As long as the sun is shining, early autumn is a great time to get outside and enjoy that beautiful you’ve been working so hard to maintain throughout the year. Barbecues and picnics are always a good excuse to get family and friends together but after you’ve finished eating you don’t want the kids (or the adults) wandering back inside to waste a glorious day staring at a television or a computer screen. It’s time for some good old-fashioned backyard fun: lawn games.
When you think of playing games on the lawn, children’s classics like tag and capture the flag might be the first activities that spring to mind but the possibilities are truly endless. Below are some of the top lawn games that are fun for all ages and can easily be adapted to fit a wide range of skill levels.
• Badminton: Official badminton matches are played indoors, but who wants to hang out in a hot gym on a beautiful day? You can pick up a decent-quality outdoor badminton set at any sporting goods store. Like tennis, you can play singles or doubles and for children or beginners, you can start without the net. Just hitting the shuttlecock back and forth is great for improving eye-hand coordination and fitness.
• Croquet: Croquet is one of the oldest and most widely-played backyard games in the world. There are many variations, but all involve using a mallet to hit a ball through a series of hoops or wickets, embedded in the grass. You can make the course - and the rules - as simple or as complex as you want and you can play as individuals or teams.
• Horseshoes: Two individuals (or two teams of two) take turns tossing four horseshoes at two stakes set in the ground. Backyard players can set their own rules, of course, but generally you score points either for “ringers” or for landing your horseshoe closer to the stake than your opponent’s. Other tossing games include ladder toss, cornhole, washer pitching and many variations on the ring toss theme. Choose your favorite or make up your own new game.
• Lawn bowls: Even if your lawn isn’t a perfectly level and immaculately manicured bowling green, you can still enjoy a good game of lawn bowls. The objective is to roll balls - they’re biased, so they follow a curved path - as close as possible to a smaller ball, called the “jack.” As a member of the boules family of sports, lawn bowling shares a common ancestry with bocce, petanque and other games in which a heavy ball is thrown or rolled toward a smaller target ball.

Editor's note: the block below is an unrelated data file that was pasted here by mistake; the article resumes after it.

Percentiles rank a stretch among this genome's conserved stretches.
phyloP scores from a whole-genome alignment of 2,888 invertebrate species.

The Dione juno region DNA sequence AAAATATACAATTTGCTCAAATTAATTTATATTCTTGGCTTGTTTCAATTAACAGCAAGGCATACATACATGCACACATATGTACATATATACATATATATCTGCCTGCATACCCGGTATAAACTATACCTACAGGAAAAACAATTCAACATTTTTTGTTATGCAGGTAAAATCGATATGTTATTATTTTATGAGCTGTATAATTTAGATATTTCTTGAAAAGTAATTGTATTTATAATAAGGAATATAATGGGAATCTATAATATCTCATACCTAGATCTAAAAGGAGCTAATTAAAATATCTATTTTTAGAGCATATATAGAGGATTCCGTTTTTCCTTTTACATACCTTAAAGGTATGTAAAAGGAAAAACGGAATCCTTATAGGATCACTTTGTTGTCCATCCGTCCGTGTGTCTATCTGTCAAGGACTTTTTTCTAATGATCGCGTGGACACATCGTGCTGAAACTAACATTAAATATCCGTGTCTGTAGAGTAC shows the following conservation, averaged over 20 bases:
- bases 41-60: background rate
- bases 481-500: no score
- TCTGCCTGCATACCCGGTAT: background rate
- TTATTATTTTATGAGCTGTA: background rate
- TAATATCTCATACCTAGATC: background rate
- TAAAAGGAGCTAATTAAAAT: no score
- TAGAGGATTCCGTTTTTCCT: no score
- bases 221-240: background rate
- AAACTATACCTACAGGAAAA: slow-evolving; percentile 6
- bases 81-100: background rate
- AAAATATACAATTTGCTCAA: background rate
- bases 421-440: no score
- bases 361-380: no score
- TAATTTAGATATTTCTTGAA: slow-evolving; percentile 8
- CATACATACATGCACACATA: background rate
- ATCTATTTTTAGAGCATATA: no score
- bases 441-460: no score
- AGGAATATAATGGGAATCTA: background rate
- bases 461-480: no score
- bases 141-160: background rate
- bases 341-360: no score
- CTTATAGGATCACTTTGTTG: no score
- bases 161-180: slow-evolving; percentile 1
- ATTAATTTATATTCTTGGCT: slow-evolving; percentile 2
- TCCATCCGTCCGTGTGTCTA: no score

• Miniature golf: If you don’t have a miniature golf course in town, you can create your own. Use plastic cups as targets and let your imagination run wild in creating challenging obstacles. No putters available? Try disc golf instead: Create a series of targets that you throw a flying disc at and whoever completes the course with the fewest number of attempts wins.
• Water fights: They may not be a recognized sport but no list of outdoor activities would be complete without a mention of water fights. Whether you use water balloons, squirt guns or high-powered water blasters, there’s no better way to cool off - and you can even claim you’re watering the lawn while you’re at it.
If your group is a bit less competitively inclined, you can bring out the boomerangs, frisbee, hula hoops, Hacky Sacks, bubble-blowing equipment, kites and remote controlled airplanes (but keep those last two apart). Or, of course, you can just play catch - a game that never goes out of style. The important thing is that you are making the most of your lawn.
“A natural grass lawn creates the perfect setting for a whole host of outdoor activities for the entire family,” says Bryan Ostlund, executive director of Grass Seed USA, a coalition of American grass seed farmers and turf specialists. “A healthy lawn can stand up to a surprising amount of traffic and can easily be spruced back up in the fall with some additional grass seed. If you’re lucky enough to have a grass lawn, use it! Spending time outdoors is good for both mind and body.”